Networking

Birmingham Airport tech on flexible flight path

Head of information services Wayne Smith talks virtualisation and consolidation...

...take 48 of our old servers and virtualise them onto six physical hosts running in the virtual environment."

Working with virtualisation consultancy Centralis, Birmingham Airport virtualised most of its server estate down to six physical hosts using VMware virtualisation technology and virtual storage from NetApp.

Some of the newer servers were incorporated into the new set-up so the IS department only had to buy one new server in addition to the network cards, memory and new processors - all of which helped in the financial justification of the project.

Centralis said the whole infrastructure could be supported by three physical host servers, although the IS team decided to use six servers to provide redundancy across the two datacentres.

The two datacentres now run in parallel with 50 per cent of services on each. The NetApp storage technology mirrors images on a constant basis so only 50 per cent of capability will be lost if one datacentre goes down, with services being restored in the other datacentre in a couple of minutes.

Server virtualisation will allow more flexible services

Birmingham Airport's virtualisation project will let the IS department provide more flexible services to airlinesPhoto: Birmingham Airport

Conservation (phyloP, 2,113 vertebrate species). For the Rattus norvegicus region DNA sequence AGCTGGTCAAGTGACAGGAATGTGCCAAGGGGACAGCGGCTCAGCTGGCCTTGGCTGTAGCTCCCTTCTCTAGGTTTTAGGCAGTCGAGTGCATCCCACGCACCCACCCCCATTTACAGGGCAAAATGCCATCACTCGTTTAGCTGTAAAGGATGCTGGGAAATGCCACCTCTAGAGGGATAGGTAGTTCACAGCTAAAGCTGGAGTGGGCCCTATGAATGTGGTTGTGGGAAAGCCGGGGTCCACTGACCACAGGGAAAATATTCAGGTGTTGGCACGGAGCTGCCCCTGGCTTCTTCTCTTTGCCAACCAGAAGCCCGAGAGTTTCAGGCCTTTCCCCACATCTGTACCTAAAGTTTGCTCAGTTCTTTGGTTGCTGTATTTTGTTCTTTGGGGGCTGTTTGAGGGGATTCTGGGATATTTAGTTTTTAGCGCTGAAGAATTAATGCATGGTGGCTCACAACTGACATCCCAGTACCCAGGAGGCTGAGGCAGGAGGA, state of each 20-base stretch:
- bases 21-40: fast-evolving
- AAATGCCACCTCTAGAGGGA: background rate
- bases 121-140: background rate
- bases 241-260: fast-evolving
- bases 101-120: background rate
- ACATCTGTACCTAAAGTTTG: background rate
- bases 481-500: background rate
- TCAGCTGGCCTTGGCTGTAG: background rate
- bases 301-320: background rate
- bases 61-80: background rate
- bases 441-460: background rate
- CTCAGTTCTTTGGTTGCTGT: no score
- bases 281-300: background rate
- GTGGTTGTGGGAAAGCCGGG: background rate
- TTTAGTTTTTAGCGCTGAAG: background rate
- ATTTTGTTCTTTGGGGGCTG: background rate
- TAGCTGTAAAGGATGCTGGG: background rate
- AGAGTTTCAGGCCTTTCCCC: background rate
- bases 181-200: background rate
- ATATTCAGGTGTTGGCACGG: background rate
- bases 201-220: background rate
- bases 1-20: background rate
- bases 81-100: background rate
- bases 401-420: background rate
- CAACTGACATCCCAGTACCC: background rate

Smith decided to make the failover technology partially manual so the team would know about and be able to deal with any changes that took place. Smith feared that a fully automated system might mean the team would be unaware if changes took place, leaving the infrastructure exposed to risk.

Once the technology and business-case decisions were in place, the project was relatively smooth according to Smith.

"When [Centralis] started the physical to virtual migration of servers, it was a relatively quick process. It was almost like popping peas and every day I'd go out and check and there was another couple done and it was just a matter of working through them. So once they'd started it was very quick," he said.

Centralis consultants passed on their expertise in the technology to a single member of Smith's IS team, who also managed the project. The plan is for the same member of the IS team to train colleagues to use the VMware and NetApp technology so there is technical support at the airport.

Despite Centralis implementing the technology, the involvement of the IS team was key for Smith. "I always like the projects to be managed, to be controlled by internal people because...

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